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editorial

Tangled campaign fund presents a test of Coakley’s leadership

Attorney General Martha Coakley is responsible for prosecuting those who commit serious violations of state campaign finance law. So Coakley should be deeply embarrassed that her own federal campaign fund is in disarray — and that her committee failed to respond to repeated Federal Election Commission requests to straighten it out.

Every candidate knows that state and federal standards of fund-raising differ, and that Massachusetts law requires that funds not be commingled. So when Coakley ran for the US Senate in 2010, she harvested donations under the federal rules, which currently allow individuals to give up to $2,600 per election, but when she ran for reelection as attorney general and now for governor, she was bound by the far more restrictive state rules, which allow contributions from individuals only up to $500 a year, among other limits.

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But as the Globe’s Frank Phillips reported recently, since her 2010 Senate bid, Coakley has spent $6,000 of her federal dollars on expenses that have promoted her bids for state office — an apparent violation of campaign-finance rules. In addition, since her failed Senate campaign, Coakley’s federal committee has spent $35,000 on software designed to help a candidate manage its database of donors and volunteers and to file FEC reports. Her aides assert that the software hasn’t been used for state campaign purposes. That’s a questionable assertion, since it would be odd for Coakley to spend such a significant sum to help manage information for a federal committee while running for state offices. She should ask the state’s campaign-finance office to investigate whether use of that software system stayed within proper boundaries.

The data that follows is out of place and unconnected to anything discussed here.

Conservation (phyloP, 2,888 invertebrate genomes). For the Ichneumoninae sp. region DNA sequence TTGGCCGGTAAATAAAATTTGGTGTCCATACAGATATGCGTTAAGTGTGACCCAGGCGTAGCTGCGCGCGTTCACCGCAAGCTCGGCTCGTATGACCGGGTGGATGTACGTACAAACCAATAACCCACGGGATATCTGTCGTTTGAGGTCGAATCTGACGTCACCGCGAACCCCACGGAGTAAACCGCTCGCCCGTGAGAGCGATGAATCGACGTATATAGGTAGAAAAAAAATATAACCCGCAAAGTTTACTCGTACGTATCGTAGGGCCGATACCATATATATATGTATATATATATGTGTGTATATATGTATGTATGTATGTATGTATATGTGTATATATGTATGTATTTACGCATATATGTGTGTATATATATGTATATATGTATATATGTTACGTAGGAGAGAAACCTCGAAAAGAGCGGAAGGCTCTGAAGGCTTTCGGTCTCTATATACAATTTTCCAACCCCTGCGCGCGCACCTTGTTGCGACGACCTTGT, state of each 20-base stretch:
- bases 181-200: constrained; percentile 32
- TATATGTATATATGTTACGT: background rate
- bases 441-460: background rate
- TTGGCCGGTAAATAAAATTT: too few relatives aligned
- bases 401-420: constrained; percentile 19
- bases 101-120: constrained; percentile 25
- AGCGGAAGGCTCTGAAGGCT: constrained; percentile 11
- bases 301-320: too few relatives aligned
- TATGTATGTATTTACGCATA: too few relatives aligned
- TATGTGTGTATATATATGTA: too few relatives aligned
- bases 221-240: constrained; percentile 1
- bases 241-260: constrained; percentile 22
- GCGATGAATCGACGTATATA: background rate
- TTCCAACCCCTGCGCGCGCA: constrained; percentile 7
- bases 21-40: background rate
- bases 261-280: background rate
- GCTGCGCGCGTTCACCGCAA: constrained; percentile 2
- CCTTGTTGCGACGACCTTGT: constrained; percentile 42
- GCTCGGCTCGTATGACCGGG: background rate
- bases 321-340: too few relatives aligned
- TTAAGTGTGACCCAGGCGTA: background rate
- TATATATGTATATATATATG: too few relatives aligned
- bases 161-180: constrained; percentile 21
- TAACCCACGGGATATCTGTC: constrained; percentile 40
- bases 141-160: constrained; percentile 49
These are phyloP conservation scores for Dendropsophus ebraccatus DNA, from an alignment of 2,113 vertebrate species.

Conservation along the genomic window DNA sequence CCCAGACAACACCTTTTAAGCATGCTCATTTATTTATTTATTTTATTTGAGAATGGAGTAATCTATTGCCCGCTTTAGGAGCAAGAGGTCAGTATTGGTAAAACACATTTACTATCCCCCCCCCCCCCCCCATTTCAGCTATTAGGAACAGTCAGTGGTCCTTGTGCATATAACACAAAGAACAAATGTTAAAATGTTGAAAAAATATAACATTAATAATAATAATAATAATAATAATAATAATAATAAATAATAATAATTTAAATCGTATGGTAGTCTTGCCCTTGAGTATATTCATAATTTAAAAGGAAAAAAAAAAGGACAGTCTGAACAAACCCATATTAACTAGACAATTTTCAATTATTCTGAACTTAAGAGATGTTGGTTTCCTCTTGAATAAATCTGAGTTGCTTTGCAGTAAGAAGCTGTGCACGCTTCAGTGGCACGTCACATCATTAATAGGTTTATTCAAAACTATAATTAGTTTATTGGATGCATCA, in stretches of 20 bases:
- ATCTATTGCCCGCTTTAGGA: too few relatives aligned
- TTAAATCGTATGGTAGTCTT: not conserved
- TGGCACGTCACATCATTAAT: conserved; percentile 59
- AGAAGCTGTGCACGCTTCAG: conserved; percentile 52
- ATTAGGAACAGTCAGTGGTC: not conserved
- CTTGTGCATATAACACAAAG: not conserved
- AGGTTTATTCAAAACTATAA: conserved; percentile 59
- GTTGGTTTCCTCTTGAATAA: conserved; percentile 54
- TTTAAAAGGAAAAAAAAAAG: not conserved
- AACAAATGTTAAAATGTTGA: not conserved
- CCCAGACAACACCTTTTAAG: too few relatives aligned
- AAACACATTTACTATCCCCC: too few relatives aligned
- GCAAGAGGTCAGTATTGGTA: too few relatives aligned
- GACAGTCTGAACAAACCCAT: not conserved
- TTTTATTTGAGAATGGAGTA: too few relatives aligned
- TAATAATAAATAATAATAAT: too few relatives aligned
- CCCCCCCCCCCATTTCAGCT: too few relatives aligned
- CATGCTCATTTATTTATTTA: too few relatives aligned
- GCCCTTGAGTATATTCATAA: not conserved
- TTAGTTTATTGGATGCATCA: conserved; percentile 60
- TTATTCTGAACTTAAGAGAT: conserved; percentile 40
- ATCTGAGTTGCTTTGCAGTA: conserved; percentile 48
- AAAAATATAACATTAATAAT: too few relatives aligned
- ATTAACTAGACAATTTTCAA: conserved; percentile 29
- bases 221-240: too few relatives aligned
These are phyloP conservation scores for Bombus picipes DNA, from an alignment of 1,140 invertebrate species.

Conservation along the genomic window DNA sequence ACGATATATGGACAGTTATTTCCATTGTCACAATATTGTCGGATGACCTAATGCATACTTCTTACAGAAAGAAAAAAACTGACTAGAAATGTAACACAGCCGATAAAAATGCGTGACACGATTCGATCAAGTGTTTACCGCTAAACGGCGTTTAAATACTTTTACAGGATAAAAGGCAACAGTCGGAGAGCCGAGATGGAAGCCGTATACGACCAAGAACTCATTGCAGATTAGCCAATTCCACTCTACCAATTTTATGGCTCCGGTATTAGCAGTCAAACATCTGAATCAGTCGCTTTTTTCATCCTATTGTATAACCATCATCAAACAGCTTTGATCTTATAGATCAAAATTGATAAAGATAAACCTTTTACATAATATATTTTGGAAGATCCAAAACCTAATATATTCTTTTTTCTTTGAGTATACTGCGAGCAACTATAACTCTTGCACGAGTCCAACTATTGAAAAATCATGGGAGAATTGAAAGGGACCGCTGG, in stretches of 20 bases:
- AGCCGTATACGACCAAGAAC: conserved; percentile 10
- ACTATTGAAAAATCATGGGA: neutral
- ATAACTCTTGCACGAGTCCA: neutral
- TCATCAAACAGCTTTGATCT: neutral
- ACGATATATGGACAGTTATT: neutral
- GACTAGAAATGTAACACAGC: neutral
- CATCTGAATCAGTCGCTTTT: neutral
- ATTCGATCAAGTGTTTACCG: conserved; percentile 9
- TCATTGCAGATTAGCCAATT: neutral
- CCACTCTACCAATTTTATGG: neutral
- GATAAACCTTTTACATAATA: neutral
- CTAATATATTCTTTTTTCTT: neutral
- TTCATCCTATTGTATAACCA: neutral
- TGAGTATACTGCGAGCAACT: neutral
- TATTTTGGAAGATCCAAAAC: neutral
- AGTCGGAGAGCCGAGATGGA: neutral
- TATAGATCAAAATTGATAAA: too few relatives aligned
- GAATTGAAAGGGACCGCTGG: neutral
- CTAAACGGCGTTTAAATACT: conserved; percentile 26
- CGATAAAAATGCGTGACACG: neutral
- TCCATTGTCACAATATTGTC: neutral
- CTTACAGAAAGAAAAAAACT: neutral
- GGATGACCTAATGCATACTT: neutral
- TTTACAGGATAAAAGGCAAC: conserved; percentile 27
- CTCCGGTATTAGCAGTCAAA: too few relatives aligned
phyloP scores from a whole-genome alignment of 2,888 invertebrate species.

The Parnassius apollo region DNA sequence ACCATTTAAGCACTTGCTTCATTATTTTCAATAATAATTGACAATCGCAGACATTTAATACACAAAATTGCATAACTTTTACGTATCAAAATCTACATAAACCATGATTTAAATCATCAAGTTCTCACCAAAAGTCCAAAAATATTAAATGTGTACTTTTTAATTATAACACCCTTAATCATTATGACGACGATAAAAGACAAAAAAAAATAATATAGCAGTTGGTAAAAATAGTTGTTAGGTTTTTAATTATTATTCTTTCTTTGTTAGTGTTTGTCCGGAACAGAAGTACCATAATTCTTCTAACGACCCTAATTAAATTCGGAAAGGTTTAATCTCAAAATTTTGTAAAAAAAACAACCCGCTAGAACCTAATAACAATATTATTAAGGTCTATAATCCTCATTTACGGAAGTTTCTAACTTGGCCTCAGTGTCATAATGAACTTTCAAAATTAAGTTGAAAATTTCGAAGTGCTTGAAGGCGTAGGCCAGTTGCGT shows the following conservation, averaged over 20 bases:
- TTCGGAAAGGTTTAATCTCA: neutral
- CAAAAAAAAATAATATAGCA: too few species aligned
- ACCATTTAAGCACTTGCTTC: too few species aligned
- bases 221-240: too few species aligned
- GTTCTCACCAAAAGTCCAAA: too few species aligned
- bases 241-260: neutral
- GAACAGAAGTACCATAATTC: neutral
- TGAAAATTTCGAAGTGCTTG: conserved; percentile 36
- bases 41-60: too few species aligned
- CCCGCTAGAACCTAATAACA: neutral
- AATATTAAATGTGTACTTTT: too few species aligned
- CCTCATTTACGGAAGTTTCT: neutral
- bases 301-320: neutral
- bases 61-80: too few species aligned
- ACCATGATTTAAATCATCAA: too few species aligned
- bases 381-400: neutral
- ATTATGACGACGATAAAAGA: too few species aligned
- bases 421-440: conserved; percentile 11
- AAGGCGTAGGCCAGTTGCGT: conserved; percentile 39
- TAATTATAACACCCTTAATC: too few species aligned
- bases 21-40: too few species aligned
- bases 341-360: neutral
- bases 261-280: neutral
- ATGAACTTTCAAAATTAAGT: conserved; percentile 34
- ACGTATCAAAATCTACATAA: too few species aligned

She also needs to clean up other aspects of her federal campaign account, which is in violation of the rules of math. The committee, which started 2011 with $70,012, reported taking in $9,355 since then, while spending $182,125. If true, that should have resulted in a substantial deficit. But Coakley’s last report showed an ending balance of $6,053. Such unreliable accounting raises inevitable questions about just how much money was going in and out, and to whom.

This should be a particular concern for Coakley because she has paid her sister, Anne Gentile, almost $30,000 to oversee the federal campaign account. If that’s the best Gentile can do, Coakley’s campaign record-keeping probably shouldn’t be a family affair.

On the state level, the Office of Campaign and Political Finance reviews questions about candidates’ funds. Most cases are resolved at that point, with only a handful of the most serious ones referred to the attorney general’s office for possible prosecution. As it looks now, the issues with Coakley’s spending probably wouldn’t rise to the level of a referral. But if they do, to reassure the public that the matter is being handled appropriately, Coakley would need to appoint a special assistant attorney general, someone completely independent of her office, to oversee the matter. She has the ability to do exactly that in instances where her office would otherwise have a conflict of interest.

More immediately, Coakley needs to restore public confidence. That means stepping out from behind her campaign spokesman and answering a full range of questions. One barometer of leadership is how well a candidate addresses problems in her own operation. Voters considering Coakley for governor will have an opportunity to judge how forthcoming and effective the attorney general is as she goes about rectifying this mess.

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